Defensively he was nicknamed “Irk” because he had no “D” early in his career. Is this fair? Let’s take a look.
His peak at defensive win shares was in 2002 at 5.3, career total at 50.9 (that’s 3.4 a year)
Other similar players with a similar build or defensive responsibilities:
- Kevin Durant (who is the best comparison physically I know of) is at 21.9 thru 6 seasons (3.65)
- Mike Miller: 19.4 for his career
- Mehmet Okur: 21.3 for his career
- Chris Bosh: 30.1 (3 per season, most would have Chris as a better defender than Dirk but not the numbers)
- Kevin Garnett: 87.4 (4.85 arguably the best defensive PF ever)
This, in my opinion, shows Dirk is possibly a below-average defender but actually contributes more than people give him credit for. Was he ever a 1st team all-D candidate? No, but he wasn’t somebody you could pick on either, which was his reputation. But why did he get this reputation? Let’s try to dig deeper…going through the game logs I found each instance these premier power forwards faced Dirk and the results (I am leaving Duncan off till the conclusion).
Garnett vs DAL ’98-’13: Reg Season: W-L for Garnett (17-22); <10(1); 11-20(12); 21-30(22); 31-40(4)
Playoffs: W-L for Garnett (0-3); <10(0); 11-20(1); 21-30(1); 31-40(1)
Webber vs DAL ’98-13: Reg Season: W-L for Webber (11-10); <10(2); 11-20(10); 21-30(7); 31-40(2)
Playoffs: W-L for Webber (9-3); <10(0); 11-20(3); 21-30(6); 31-40(3)
Rasheed vs DAL ’98-13: Reg Season: W-L for Sheed (16-15); <10(6); 11-20(15); 21-30(6); 31-40(4)
Playoffs: W-L for Sheed (3-4); <10(0); 11-20(5); 21-30(2); 31-40(0)
I could show more, but I think this is sufficient. I didn’t confirm Dirk played in every one of these games, so it’s possible some of the numbers don’t apply, but here’s what I see in these games. Webber killed Dirk in the playoffs, but on the whole, Dirk kept him at or below his averages. Garnett got his 20 a majority of the time but Dirk crushed him in the playoffs when it mattered most. Sheed was characteristically streaky, but again, never was able to bust out against Dirk in their two playoff match-ups. What this doesn’t show, but if you were to look at the game logs you would notice, Dirk (and Dallas’ D) got stronger as he got older. Granted, Webber and Sheed aged fast, but even Garnett didn’t score more than 28 after the first 5 seasons. All this to say, Dirk was/is an average defender, and coupled with his elite offense is better than Duncan. Need more? Let’s continue.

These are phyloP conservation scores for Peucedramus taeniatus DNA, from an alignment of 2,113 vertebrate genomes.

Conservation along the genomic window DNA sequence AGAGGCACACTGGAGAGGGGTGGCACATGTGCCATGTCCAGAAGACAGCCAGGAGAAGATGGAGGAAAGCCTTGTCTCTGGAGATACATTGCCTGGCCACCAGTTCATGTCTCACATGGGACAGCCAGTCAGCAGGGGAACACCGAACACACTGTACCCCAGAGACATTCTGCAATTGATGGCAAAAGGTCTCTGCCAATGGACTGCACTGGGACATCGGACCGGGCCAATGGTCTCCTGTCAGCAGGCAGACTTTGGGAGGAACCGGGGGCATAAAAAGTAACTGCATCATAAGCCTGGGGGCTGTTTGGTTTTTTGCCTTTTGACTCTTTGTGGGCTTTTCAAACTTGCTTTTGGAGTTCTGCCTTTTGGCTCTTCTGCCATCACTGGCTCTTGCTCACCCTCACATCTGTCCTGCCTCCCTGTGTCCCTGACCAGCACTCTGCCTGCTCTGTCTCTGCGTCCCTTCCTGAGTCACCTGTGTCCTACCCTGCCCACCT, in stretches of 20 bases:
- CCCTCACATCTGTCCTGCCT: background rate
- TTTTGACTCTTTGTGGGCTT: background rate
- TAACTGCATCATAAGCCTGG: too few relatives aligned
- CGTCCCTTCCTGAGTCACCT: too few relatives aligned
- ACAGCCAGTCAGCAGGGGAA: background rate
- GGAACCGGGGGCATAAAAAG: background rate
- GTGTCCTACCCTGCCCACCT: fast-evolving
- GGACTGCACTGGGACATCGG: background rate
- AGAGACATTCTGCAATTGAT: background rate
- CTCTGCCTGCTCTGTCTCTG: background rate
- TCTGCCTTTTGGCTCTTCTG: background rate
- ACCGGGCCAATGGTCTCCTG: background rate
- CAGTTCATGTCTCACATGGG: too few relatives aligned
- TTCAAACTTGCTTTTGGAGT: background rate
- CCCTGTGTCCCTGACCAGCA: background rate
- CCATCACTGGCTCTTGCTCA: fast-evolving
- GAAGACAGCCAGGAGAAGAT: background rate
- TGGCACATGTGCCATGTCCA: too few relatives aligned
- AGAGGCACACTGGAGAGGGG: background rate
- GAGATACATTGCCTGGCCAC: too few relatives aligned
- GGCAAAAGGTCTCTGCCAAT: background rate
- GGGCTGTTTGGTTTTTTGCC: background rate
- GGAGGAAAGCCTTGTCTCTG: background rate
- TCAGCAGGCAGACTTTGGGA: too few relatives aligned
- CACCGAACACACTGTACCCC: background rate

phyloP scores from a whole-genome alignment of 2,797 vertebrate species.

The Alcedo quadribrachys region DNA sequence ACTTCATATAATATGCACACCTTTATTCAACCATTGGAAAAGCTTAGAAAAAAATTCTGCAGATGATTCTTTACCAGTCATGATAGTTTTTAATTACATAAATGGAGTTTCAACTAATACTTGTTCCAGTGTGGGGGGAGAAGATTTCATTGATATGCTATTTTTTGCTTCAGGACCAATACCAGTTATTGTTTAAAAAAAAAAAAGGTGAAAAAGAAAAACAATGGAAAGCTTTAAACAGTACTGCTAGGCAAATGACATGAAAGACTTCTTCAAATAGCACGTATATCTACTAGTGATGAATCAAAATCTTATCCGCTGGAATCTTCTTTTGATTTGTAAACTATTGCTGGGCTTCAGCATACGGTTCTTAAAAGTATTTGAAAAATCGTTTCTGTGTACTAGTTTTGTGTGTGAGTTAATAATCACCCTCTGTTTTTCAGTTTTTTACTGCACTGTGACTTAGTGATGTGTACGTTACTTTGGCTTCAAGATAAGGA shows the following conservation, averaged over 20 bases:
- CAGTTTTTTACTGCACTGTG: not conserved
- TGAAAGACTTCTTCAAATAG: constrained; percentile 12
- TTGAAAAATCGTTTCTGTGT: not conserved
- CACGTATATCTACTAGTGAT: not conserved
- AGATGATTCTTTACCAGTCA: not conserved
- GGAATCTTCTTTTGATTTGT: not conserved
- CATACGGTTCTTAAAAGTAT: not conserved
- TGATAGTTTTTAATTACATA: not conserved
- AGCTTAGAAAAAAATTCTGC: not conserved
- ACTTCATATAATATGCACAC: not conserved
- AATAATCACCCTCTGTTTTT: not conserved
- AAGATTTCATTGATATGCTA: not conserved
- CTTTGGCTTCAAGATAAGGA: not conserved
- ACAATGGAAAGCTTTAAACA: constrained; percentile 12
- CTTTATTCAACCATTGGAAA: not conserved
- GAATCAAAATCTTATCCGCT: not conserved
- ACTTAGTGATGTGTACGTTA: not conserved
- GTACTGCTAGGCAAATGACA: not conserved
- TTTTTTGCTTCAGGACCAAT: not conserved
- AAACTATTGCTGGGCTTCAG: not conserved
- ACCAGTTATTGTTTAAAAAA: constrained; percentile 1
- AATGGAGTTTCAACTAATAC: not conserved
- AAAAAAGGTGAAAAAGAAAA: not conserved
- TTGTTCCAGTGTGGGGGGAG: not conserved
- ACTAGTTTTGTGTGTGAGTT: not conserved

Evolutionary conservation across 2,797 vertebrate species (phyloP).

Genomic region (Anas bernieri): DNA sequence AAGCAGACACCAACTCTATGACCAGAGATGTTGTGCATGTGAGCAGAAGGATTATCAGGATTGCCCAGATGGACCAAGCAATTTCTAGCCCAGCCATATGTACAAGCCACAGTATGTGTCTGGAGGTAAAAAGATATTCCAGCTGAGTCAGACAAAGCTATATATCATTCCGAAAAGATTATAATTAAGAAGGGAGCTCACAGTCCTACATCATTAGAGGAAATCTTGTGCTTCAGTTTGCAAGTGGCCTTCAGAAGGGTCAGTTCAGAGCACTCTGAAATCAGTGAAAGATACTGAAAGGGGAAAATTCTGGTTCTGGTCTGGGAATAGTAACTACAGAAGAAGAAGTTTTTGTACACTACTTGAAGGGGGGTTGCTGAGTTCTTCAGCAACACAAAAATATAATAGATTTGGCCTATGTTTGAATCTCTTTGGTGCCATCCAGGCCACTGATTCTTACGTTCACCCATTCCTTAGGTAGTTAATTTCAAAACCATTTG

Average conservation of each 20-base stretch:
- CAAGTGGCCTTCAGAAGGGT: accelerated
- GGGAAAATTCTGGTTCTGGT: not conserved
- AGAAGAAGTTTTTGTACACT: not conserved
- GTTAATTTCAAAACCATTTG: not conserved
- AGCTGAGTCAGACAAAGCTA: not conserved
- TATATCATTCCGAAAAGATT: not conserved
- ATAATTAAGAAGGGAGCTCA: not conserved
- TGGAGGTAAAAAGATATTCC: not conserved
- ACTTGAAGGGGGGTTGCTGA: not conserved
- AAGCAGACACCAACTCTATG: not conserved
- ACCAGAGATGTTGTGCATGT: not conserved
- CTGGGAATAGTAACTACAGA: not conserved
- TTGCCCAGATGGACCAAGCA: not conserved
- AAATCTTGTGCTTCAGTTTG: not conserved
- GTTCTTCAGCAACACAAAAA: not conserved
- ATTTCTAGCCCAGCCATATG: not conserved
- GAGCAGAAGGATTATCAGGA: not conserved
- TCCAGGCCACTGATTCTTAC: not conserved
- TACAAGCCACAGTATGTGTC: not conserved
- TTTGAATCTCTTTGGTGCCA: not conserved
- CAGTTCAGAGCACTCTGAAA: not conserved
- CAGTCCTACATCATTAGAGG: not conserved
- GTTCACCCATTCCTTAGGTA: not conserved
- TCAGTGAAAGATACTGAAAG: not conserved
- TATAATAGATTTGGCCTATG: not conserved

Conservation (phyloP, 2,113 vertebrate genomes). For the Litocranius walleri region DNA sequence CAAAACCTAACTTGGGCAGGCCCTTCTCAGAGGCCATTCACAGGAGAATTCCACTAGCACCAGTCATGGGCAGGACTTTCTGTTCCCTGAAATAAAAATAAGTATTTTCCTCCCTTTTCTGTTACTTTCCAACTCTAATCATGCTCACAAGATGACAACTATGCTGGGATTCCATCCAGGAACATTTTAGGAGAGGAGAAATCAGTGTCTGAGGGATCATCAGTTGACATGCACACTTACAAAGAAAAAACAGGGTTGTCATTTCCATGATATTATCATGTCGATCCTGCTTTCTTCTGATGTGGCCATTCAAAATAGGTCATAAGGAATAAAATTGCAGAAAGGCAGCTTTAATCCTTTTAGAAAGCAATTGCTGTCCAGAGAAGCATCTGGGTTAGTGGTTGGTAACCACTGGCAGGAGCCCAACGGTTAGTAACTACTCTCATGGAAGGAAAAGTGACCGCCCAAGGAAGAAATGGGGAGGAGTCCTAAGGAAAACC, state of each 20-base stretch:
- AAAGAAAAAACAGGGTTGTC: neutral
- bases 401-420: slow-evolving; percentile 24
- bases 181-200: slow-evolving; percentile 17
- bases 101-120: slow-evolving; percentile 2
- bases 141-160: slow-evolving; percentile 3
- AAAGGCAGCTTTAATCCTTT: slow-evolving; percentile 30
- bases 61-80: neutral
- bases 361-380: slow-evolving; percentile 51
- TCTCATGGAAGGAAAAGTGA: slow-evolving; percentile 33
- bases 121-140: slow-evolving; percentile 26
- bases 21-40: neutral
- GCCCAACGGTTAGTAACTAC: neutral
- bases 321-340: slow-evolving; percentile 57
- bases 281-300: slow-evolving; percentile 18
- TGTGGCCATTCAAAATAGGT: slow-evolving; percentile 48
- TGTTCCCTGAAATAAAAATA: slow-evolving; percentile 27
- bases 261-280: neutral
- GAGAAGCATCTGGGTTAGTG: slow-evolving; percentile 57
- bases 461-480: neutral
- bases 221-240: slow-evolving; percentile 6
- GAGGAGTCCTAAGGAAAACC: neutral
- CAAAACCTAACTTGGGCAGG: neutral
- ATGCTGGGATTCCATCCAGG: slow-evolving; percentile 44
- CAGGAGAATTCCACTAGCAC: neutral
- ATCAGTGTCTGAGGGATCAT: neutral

His career highs are 26.6/9.9/3.5/1.4/1.5 at 52/42/92
(those are pts/rbs/ast/stl/blk at fg%/3p%/ft%).
His peak season was was 26.6/9.0/2.8/0.7/1.0 at 48/40/90.
(Sheed: 19.3/8.2/1.9/1.3/1.3 at 47/36/73)
His career averages are 22.6/8.2/2.6/0.9/0.9 at 48/38/88.
(Webber: 20.7/9.8/1.4/1.4/2.8 at 48/30/65)
His 10 best games:
Regular Season: brutally difficult to select 10
’03 43-4-8 3’s
’07 34-10-10-4 3’s
’01 40-11-6 3’s
’02 34-18-4-6 3’s
5 best in the Playoffs: even more challenging to pick these
’06 50-12-3-5 3’s
’02 46-10-4 3’s
His finest moment:
’11 21-11-1-2st (Game 7 clincher)
He led the league in PER (Player efficiency rating) ’05-06 and finished top 10 in 10 of his 15 seasons. He’s 6th among active players and 18th all-time.